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What it Would Take to Beat Regan Smith for Pro Swim Series Title

The 2020 Pro Swim Series isn’t even half over, but the race for the women’s title might as well be. With Regan Smith‘s absurd speed in Knoxville, it’s going to take an otherworldly swim to knock her off the top of the current standings.

For the second season, the Pro Swim Series doesn’t give out its $10,000 series winner prizes based on cumulative points. This year, as it was last year, the winner will be determined by the single best swim (in FINA points) of the entire series. FINA points attempt to compare swims in different events by creating a points system in which the world record is worth 1000 points. Swims slower than the world record earn less than 1000, based on their relative distance from the world record, and new world records will earn more than 1000, depending on how much faster they are than the previous world record.

While that system has its critics, it is the one being used for this year’s Pro Swim Series title. And it’s relative simplicity means we can come up with ‘benchmark’ times that would be needed to beat Smith’s 58.27 100 backstroke from the Knoxville Pro Swim Series over the weekend.

Spoiler alert: they’re ridiculous.

The Pro Swim Series is using FINA’s 2019 Power Points table, which is based off of world records as of January 2019. (That means Smith’s backstrokes are scored based on the former world records, not her new world records set over the summer). Smith scored 986 points with her 100 back in Knoxville. Here’s a look at the slowest times that would earn 987 points and knock Smith off the top of the list:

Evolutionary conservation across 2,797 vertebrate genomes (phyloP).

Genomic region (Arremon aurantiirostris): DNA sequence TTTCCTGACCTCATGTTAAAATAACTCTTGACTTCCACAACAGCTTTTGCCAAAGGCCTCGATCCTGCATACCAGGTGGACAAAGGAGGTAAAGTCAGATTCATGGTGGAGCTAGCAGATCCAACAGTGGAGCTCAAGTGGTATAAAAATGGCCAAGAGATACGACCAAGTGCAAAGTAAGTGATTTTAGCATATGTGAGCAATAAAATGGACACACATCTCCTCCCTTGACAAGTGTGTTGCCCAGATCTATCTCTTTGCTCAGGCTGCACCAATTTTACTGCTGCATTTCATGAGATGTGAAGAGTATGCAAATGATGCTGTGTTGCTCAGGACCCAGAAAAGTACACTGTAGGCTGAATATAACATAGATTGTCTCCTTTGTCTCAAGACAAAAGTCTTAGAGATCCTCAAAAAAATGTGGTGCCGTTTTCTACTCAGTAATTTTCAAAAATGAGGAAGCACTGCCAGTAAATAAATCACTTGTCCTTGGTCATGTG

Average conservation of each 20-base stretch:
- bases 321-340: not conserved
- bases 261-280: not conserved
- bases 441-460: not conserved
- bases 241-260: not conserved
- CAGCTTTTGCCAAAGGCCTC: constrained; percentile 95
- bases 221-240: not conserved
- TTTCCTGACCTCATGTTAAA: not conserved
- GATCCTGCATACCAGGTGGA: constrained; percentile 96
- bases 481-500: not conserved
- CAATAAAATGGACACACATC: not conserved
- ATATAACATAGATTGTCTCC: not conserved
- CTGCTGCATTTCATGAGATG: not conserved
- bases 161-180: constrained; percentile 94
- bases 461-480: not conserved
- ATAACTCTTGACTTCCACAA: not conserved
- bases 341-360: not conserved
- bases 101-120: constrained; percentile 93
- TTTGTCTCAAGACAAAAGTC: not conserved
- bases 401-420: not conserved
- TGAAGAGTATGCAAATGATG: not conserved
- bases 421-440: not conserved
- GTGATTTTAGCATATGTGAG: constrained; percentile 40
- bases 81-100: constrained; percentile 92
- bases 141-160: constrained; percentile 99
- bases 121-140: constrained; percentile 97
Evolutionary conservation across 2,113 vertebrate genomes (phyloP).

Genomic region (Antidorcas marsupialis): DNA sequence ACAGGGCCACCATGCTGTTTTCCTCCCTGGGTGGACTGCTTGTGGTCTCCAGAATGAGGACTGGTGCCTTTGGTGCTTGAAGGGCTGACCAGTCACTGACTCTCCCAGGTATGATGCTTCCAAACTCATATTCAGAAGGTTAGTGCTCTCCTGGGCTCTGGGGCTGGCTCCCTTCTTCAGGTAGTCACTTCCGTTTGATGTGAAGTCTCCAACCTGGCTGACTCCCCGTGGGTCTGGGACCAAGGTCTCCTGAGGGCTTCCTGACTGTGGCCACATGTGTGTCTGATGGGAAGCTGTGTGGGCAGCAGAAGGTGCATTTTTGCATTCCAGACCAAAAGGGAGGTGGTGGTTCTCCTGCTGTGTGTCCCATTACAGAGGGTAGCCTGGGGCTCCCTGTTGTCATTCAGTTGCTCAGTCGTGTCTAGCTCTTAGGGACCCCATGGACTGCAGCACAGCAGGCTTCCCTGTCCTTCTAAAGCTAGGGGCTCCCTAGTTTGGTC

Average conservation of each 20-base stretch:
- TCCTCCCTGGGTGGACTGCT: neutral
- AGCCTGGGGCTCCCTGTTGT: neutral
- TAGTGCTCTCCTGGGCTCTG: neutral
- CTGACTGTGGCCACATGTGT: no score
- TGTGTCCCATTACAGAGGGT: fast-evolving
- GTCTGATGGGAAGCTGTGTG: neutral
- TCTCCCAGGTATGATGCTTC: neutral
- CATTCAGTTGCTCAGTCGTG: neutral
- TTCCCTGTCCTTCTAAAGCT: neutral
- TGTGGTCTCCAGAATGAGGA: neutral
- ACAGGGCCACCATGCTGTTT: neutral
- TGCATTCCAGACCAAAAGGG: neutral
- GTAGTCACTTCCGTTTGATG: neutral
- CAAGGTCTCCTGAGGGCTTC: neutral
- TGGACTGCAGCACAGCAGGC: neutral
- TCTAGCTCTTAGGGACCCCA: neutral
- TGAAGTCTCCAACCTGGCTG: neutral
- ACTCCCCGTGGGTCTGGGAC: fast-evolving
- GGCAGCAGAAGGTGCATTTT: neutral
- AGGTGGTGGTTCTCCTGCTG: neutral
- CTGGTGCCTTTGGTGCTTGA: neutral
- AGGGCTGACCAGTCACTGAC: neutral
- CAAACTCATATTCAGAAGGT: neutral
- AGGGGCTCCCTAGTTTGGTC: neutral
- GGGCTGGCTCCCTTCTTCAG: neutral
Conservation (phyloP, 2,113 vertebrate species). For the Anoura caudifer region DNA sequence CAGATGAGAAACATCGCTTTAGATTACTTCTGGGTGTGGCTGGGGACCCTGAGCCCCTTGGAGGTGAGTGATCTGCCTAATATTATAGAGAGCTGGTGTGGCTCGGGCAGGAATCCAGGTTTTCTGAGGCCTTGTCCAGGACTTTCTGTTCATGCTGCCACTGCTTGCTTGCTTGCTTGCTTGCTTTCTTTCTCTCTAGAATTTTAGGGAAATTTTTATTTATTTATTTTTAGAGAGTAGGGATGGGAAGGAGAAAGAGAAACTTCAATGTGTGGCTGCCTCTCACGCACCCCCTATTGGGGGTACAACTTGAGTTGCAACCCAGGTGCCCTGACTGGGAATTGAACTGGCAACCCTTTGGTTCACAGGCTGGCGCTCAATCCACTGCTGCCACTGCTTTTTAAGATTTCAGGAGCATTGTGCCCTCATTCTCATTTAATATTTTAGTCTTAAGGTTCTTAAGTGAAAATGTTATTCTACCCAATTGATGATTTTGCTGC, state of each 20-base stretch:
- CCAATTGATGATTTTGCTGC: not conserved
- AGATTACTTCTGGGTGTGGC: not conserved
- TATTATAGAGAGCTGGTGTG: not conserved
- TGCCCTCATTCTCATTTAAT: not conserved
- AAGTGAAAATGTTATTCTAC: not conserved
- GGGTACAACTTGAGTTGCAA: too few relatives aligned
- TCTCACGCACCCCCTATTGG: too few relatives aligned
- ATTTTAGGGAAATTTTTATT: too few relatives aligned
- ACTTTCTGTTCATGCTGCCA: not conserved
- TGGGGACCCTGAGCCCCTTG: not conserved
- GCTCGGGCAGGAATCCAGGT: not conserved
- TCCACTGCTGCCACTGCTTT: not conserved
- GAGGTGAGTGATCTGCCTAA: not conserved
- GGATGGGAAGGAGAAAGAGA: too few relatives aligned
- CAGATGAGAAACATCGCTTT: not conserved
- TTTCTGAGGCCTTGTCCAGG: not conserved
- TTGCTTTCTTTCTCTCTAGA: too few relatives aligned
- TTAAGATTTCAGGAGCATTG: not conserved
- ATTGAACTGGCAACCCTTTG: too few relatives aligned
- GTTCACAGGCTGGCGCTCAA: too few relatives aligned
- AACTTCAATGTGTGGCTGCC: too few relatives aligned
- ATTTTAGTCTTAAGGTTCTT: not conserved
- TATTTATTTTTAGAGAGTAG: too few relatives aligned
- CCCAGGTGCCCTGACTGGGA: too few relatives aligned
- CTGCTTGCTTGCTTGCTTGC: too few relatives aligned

Event 987-point Swim
50 free 23.77
100 free 51.93
200 free 1:53.47
400 free 3:57.49
800 free 8:06.90
1500 free 15:24.50
100 back 58.25
200 back 2:04.60
100 breast 1:04.41
200 breast 2:19.71
100 fly 55.72
200 fly 2:02.34
200 IM 2:06.67
400 IM 4:27.52

While the series does award $10,000 to the winner, Smith is still maintaining her amateurism for NCAA eligibility. That’ll put some restrictions on how much (if any) of that award she can accept. But the PSS title also comes with plenty of prestige. And it looks like Smith is squarely in line for that honor.

Oh, and if there’s a tie, the tiebreaker is highest FINA points in a second event. Smith has already gone 2:05.94 in the 200 back for 955 FINA points. So even if another swimmer can muster up a 986-point swim, they’ll have to get a second event above 955. Good luck with that.